I recall being in middle school and fellow students and friends being wholeheartedly excited about their new shoes. Step on someone’s new Jordans and it isn’t going to get pretty. “Kicks” is made in this vein, only the shoes represent something more than a product manufactured in some factory. It’s the representation of a better life, of a dream that sometimes feels unattainable. Director and co-writer Justin Tipping creates a world that’s realistic, yet somehow strangely detached. It’s a hard balance to strike and Tipping often strays without intention in an urban film that plays with a few styles that mostly work, but that don’t always mesh well.
Brandon (Jahking Guillory), a teenager living in a rough neighborhood, avoids the bullies by keeping his head down, his shyness working to not draw attention to himself. That is, until he buys a pair of black and red Air Jordans that make him feel like he’s just won the lottery. “Sometimes I wish I had a spaceship. I’d hang out in space where it’s quiet, and no one could fuck with me.” And these words permeate the entire film as Brandon often sees an image of an astronaut looking back at him, reaching for him, trying to connect with him. Not too long after, Brandon’s kicks are stolen by Flaco (Kofi Siriboe). Angry, Brandon comes out of his shell and sets himself on a mission to get his kicks back.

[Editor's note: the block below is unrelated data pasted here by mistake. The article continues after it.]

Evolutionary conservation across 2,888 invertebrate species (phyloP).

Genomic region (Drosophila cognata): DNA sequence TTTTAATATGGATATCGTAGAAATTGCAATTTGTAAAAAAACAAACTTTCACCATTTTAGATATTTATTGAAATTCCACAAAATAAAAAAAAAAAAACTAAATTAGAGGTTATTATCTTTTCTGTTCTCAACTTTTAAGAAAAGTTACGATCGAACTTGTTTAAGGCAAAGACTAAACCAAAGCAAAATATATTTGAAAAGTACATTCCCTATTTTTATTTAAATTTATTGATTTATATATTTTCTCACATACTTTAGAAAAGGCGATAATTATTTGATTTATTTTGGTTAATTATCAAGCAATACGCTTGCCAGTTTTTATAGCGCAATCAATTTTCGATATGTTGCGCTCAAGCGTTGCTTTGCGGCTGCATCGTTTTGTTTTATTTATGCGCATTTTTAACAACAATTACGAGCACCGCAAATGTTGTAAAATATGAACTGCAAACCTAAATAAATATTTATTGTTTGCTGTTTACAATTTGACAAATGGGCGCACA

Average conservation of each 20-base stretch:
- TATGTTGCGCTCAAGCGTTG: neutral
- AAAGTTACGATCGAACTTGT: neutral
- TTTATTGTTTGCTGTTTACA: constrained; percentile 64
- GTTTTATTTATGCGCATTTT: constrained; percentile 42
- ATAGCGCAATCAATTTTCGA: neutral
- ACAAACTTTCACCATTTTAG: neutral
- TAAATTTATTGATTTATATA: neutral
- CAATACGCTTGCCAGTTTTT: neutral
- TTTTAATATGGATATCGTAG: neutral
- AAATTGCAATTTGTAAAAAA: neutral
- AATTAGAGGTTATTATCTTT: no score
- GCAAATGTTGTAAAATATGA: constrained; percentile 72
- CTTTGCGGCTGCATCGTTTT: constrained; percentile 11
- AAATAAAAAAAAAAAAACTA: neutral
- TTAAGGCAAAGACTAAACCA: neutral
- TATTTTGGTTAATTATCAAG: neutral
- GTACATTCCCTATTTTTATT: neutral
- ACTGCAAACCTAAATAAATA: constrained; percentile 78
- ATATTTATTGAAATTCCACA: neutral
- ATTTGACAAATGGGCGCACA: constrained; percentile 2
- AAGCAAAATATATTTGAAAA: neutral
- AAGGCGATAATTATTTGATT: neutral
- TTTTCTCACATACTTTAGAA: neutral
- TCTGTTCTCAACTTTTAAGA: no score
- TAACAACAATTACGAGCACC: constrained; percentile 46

“Kicks” tries out a lot of various styles, sometimes simultaneously. Hip-hop music is a large part of the burgeoning story. And while this adds to the overall atmosphere, there are segments of the film that, due to the different artistic styles, don’t blend well together. Brandon is really adamant about getting his shoes back, to the surprise of his friends (Christopher Jordan Wallace, Christopher Meyer). Now that he’s on this journey, it forces him to more thoroughly participate in his surroundings. And with his dream of getting his kicks back meeting him around every corner, his reality is one that pushes the boundaries, forcing him to do whatever it takes to get those shoes, at one point wielding a gun to do so.
Tipping’s voyage into the urban setting isn’t what we’ve come to expect. While there are is action taking place and people living, there is something about it that is also heavily quiet and restrained. There are also practically no authority figures around, save for the wonderful Mahershala Ali, whose brief screen time is heavily relied upon to pass along some wisdom to young Brandon, even though it takes awhile to get to this moment. And really, Ali is the highlight of the film as his presence and words to Brandon provide the film with a bit more focus. Because ultimately, “Kicks” is unique in its take on a great message, but too often we find Brandon being less of an agent of his own journey, making the film feel occasionally aimless in its slower moments.
Justin Tipping's voyage into the urban setting isn't what we've come to expect. While there are is action taking place and people living, there is something about it that is also heavily quiet and restrained. "Kicks" is unique in its take on a great message, but too often we find Brandon being less of an agent of his own journey, making the film feel aimless in its slower moments.